Preparing for a Tornado

Tornados are natureís most violent storms and must always be taken seriously.  Tornadoes can be very dangerous and sometimes even deadly.  They come from powerful thunderstorms and appear as rotating, funnel-shaped clouds.  Tornado winds can reach 300 miles per hour.  They cause damage when they touch down on the ground.  They can damage an area one mile wide and 50 miles long.  Every state is at some risk.  Tornadoes can form any time of the year, but the season generally runs from March to August.  The ability to predict tornadoes is limited.  Usually a community will have at least a few minutes warning.  The most important thing to do is TAKE SHELTER when a tornado is nearby.  It is imperative you understand the difference between a tornado watch and a tornado warning.

Tornado Watch -- Tornadoes are possible.  Stay tuned to the radio or television news.

Tornado Warning -- A tornado has been sighted.  Take shelter immediately!

What should you do to prepare for a tornado watch or warning?

  • Listen to a radio or watch television for weather updates.  If a tornado is coming you MUST seek shelter. An underground shelter is best, such as a basement or storm shelter.  If you donít have a basement, find an inside room or hallway or closet on the first floor AWAY FROM WINDOWS.
  • Keep a weather or transistor radio with fresh batteries within reach to monitor tornado updates.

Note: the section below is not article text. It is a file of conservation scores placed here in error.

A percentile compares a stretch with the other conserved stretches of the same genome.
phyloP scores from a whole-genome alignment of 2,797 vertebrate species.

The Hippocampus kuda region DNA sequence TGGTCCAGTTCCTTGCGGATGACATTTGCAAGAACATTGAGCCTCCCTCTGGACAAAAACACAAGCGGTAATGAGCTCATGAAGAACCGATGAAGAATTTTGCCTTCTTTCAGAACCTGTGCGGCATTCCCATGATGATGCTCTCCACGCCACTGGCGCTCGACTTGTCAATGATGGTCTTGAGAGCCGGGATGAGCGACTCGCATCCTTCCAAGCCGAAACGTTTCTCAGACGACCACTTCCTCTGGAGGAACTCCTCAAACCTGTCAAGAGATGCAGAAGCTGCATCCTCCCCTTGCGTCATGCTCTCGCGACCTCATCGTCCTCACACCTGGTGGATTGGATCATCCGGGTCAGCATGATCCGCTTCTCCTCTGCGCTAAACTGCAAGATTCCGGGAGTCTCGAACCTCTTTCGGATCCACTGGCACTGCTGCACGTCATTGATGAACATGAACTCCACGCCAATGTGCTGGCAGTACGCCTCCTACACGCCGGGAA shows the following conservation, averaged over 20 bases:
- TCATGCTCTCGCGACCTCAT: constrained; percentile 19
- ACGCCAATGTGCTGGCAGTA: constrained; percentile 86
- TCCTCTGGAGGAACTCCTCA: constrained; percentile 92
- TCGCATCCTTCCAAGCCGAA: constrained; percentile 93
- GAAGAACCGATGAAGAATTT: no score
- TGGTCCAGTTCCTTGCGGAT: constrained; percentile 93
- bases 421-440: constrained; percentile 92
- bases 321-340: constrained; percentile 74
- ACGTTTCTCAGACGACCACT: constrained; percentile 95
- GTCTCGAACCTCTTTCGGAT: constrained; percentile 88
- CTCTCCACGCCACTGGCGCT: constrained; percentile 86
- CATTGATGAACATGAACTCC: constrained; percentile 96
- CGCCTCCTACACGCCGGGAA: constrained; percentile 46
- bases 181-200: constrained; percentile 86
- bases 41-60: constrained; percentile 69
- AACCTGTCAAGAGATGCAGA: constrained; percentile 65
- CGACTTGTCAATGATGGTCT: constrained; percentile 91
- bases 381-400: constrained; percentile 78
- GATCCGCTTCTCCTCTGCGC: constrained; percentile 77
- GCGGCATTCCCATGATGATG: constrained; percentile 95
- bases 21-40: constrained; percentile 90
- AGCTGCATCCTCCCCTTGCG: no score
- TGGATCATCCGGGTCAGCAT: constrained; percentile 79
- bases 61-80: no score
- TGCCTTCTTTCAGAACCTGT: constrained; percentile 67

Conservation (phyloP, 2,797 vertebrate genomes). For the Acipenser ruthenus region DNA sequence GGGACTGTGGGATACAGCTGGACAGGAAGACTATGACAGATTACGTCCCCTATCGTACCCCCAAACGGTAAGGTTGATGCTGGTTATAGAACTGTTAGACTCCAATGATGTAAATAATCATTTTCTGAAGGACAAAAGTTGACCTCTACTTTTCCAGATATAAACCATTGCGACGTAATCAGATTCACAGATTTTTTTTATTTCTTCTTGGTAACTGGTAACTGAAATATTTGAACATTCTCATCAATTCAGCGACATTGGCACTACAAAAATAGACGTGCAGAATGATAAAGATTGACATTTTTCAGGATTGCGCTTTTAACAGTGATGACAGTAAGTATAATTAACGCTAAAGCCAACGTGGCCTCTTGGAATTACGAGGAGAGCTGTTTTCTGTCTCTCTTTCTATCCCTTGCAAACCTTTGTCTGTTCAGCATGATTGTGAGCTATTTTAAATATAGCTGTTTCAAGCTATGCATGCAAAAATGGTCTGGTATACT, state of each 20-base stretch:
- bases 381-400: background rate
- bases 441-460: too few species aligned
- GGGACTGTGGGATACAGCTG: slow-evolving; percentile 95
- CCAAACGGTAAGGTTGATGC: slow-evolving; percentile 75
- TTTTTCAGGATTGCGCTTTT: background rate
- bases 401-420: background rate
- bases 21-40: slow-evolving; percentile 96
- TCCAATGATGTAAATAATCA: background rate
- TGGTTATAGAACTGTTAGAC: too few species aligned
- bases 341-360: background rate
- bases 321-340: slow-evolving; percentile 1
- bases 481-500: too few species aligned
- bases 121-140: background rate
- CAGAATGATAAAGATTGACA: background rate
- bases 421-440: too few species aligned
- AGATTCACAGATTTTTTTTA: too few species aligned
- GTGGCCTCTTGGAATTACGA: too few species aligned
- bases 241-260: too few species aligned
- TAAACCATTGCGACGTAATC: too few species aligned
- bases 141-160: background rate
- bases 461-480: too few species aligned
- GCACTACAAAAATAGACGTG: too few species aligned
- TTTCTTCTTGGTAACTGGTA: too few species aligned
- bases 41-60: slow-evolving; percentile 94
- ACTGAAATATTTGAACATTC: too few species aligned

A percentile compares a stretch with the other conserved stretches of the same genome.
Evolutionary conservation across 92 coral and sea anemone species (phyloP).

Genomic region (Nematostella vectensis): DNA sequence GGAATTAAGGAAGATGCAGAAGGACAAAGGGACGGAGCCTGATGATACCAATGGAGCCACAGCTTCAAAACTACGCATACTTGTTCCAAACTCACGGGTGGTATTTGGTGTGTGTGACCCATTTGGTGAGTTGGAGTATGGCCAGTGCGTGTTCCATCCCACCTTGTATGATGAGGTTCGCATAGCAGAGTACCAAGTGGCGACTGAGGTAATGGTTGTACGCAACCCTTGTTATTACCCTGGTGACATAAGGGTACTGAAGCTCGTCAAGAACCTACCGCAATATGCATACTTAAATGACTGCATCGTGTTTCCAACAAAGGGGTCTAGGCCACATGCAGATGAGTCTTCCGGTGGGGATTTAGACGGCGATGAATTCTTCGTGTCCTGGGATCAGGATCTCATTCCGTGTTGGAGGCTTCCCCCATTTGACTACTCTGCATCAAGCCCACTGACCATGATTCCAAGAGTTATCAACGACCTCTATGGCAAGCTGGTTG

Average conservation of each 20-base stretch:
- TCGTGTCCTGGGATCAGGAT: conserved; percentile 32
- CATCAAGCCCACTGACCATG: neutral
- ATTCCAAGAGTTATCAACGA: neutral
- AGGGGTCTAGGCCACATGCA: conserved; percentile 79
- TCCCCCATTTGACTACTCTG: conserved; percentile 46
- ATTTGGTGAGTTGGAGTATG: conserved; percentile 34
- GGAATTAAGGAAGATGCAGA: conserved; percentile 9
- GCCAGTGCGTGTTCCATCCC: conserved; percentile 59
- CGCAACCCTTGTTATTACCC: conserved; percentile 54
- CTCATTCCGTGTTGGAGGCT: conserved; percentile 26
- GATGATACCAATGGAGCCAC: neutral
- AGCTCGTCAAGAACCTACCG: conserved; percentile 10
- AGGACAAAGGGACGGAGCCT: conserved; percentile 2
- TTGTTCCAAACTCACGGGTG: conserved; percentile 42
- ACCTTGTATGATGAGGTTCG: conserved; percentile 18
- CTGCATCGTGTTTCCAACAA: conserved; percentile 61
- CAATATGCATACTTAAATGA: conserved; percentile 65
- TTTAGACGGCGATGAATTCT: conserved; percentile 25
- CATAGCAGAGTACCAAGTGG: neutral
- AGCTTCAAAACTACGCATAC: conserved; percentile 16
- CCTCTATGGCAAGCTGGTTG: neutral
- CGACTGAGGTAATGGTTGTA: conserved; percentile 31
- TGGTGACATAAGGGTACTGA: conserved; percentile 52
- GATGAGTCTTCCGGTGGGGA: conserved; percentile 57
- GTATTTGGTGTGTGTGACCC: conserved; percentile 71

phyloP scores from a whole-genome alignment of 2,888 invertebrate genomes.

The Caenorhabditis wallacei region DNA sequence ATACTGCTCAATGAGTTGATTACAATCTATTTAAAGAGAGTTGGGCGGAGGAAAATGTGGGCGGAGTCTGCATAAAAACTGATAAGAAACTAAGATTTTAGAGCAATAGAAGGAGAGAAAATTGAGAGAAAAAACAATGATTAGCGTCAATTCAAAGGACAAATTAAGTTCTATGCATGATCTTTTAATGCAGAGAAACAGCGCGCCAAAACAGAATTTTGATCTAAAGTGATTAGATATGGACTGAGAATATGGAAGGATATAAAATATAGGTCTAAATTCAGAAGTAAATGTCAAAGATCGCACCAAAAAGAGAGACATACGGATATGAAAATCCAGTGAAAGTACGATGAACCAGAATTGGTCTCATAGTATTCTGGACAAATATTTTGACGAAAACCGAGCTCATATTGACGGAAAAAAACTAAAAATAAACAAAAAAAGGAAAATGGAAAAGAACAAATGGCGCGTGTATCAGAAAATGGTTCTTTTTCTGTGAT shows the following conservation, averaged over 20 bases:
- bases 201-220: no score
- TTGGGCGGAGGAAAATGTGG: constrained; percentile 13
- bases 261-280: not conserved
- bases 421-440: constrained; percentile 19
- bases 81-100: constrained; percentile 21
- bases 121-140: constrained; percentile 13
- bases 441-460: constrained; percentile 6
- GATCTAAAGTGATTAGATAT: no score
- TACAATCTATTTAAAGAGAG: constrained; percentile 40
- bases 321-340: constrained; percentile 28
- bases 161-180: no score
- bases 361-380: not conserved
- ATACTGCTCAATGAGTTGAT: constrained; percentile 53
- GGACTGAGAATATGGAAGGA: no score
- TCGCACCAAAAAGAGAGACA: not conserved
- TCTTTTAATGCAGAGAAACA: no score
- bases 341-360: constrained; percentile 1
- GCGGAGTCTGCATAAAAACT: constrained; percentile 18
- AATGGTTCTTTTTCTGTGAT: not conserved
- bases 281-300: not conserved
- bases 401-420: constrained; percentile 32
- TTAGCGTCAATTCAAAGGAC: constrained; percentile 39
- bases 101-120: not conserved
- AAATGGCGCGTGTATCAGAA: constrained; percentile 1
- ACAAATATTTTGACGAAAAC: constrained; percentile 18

• Keep flashlights with fresh batteries or candles with matches available if the electricity should get cut off.


  • Keep an emergency kit. It is recommended by the Red Cross that you have enough items to last for three days in a waterproof container.  Items to include: 

    • a manual can opener,

    • pocket knife,

    • several blankets,

    • a spare set of house and car keys,

    • non-perishable food and water,

    • a first aid kit as well as any prescriptions,

    • important documents and emergency phone numbers.


  • Establish a designated room in the house where all family members can safely ride out a severe storm.  Typically an interior room on the lowest floor of a house or building away from windows.

  • Make sure everyone knows where to meet after a severe storm in case they become separated from the rest of the family.

  • Have occasional drills.

  • If you are at school during a tornado, listen and do what your teacher says.

  • If you are outside and cannot get inside, lie flat in a ditch or ravine.  Lie face down and cover your head with your hands.

  • If you are in a car, take shelter in a nearby building.

  • After a tornado, watch for broken glass and power lines that are downed.  If you see people who are injured, donít move them unless they are in immediate danger.  Call 911 for help right away!

  • Tornadoes can be very scary.  If you are scared, be sure to talk to someone about it.

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